Monday, October 10, 2011
Golden anniversary: NL expansion draftPosted by Chris Jaffe
Fifty years marked a big day for the National League. The league, which hadn’t let any new teams join in 70 years, staged its first expansion draft for its newest franchises, the New York Mets and the Houston Colt .45s.
As you may very well know, the day went better for Houston than for the Mets. Ultimately, the 1962 Mets would lose 120 games, a 20th-century record. The Astros would lose 96, a much more typical total that not only was better than the Mets, but also superior to the Cubs that year.
But on draft day Oct. 10, 1961, all that lay in the future. The Astros and Mets took a different approach to the early rounds, with the Astros focusing largely on position players and the Mets on pitchers. In their first six picks, the Mets took Roger Craig, Jay Hook, and Bob Miller, who combine to start 88 of the team’s 161 contests. Later in the draft, they tapped Al Jackson, who started 33 more.
In its first six picks, Houston tabbed four of their eight starting position players in 1962: Joey Amalfitano, Bob Aspromonte, Bob Lillis, and Hal Smith. By the 11th round, they’d added two-thirds of their outfield as well. Meanwhile, in the first 25 rounds, they landed just one pitcher who would play a prominent role for them, Turk Farrell.
The Mets got almost nothing in terms of position players in the draft, especially high up in it. In the first 25 rounds, they claimed just three of the eight position players listed at Baseball-Reference.com as starters for them in 1962.
This helped set up the season. Houston’s GM was Paul Richards, a man who earned his nickname, “The Wizard of Waxahachie,” for his ability to get production out of unlikely pitchers. That explains why Houston passed on pitchers earlier—Richards believed he could find gems by going dumpster diving later on.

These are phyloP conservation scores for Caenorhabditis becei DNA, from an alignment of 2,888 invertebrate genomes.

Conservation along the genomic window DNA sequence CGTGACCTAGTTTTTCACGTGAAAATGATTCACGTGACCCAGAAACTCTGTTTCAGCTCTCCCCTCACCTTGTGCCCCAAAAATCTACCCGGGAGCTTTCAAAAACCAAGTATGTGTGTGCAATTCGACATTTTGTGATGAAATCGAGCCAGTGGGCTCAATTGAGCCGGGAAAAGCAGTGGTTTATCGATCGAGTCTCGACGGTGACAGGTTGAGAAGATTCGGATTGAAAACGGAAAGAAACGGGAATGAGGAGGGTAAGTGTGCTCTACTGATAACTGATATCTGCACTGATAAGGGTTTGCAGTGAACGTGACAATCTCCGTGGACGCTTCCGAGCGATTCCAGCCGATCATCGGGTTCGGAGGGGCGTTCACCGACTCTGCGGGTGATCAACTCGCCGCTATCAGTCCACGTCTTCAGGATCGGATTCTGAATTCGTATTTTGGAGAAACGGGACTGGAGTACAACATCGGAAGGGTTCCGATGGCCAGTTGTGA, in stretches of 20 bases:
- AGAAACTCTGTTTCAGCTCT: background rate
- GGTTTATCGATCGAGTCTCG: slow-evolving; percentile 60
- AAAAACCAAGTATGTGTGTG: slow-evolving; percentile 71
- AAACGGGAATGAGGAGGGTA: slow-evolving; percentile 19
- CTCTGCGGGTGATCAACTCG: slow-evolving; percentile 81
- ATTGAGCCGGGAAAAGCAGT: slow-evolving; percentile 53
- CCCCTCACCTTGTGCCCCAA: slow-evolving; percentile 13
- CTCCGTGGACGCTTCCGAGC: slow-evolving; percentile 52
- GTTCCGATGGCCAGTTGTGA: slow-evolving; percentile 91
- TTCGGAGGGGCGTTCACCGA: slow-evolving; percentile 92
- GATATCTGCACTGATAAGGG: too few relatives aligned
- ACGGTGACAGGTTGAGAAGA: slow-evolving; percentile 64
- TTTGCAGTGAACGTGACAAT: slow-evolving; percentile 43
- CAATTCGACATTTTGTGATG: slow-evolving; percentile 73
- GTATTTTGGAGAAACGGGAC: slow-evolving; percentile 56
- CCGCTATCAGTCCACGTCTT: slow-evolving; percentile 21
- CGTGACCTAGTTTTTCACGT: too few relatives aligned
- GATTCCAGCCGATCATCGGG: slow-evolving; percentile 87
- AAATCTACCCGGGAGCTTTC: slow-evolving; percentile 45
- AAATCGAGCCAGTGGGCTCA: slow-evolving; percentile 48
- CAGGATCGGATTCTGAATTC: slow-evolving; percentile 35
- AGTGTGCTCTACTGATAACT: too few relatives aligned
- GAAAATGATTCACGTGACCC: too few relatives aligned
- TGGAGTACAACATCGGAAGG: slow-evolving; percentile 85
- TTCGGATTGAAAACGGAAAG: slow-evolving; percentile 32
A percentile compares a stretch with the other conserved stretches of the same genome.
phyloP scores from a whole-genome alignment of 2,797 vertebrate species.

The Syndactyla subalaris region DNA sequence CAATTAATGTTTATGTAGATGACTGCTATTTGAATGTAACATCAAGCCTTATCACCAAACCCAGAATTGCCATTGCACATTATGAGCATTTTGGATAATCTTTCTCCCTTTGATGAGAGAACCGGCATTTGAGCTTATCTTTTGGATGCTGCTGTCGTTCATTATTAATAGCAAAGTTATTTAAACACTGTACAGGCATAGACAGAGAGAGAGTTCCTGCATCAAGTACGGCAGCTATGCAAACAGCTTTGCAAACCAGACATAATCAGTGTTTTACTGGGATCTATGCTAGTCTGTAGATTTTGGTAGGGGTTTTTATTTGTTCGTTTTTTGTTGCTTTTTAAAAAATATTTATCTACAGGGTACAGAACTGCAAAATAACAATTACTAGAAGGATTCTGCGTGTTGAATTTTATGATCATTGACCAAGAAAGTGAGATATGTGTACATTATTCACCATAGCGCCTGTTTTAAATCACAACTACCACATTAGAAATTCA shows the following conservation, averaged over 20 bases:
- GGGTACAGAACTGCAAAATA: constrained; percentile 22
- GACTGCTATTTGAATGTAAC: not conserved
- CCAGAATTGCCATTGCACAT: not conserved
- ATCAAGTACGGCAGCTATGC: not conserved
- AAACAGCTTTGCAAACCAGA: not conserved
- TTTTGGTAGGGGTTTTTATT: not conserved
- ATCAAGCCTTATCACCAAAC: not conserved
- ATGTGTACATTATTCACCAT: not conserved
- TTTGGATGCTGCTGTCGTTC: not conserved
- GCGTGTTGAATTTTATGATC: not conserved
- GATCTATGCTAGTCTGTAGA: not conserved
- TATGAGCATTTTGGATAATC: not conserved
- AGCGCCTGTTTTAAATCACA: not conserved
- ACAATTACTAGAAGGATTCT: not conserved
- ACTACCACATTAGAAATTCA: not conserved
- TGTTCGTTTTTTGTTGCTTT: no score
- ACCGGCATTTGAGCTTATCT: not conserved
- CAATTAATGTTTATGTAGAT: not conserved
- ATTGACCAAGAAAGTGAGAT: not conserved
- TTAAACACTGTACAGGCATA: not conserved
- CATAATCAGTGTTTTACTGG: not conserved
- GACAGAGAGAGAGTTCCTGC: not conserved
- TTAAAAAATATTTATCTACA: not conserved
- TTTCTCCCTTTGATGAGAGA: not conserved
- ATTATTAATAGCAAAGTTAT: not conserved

That’s what happened. Some late round picks helped, such as 35th-round pick Jim Umbricht, who posted a 2.01 ERA from the bullpen. That was an extreme example, but several other late-round picks helped eat innings without considerably hurting the staff’s overall quality, such as 26th-round pick Ken Johnson (197 IP with a 98 ERA+) and 37th-round pick Jim Golden (152.2 IP as a swingman with a 92 ERA+).
Richards grabbed other pitchers after the draft via purchase or trade, most notably Don McMahon, who proved to be one of baseball’s best relievers for Houston with a 1.53 ERA in 76.2 IP. The Wizard still had his magic.
The Mets? Turns out their front office braintrust was past its prime. It wasn’t that their early-round picks were that bad, but it’s that they weren’t that good and they got very little after that. They spent 1962 churning talent in a series of meaningless trades.
Aside from that, many other events celebrate their anniversary or “day-versary” (which is an event occurring X-thousand days ago). Here they are, with the better ones in bold if you just want to skim:
1,000 days since the White Sox sign free agent Bartolo Colon.
2,000 days since Tom Glavine tosses his 14th consecutive Quality Start, his longest such streak. His line in that time: 7-5 W-L, 101.1 IP, 76 H, 21 R, 19 ER, 20 BB, and 73 K for a 1.69 ERA.
3,000 days since Barry Bonds belts the seventh of his 10 career walk-off home runs.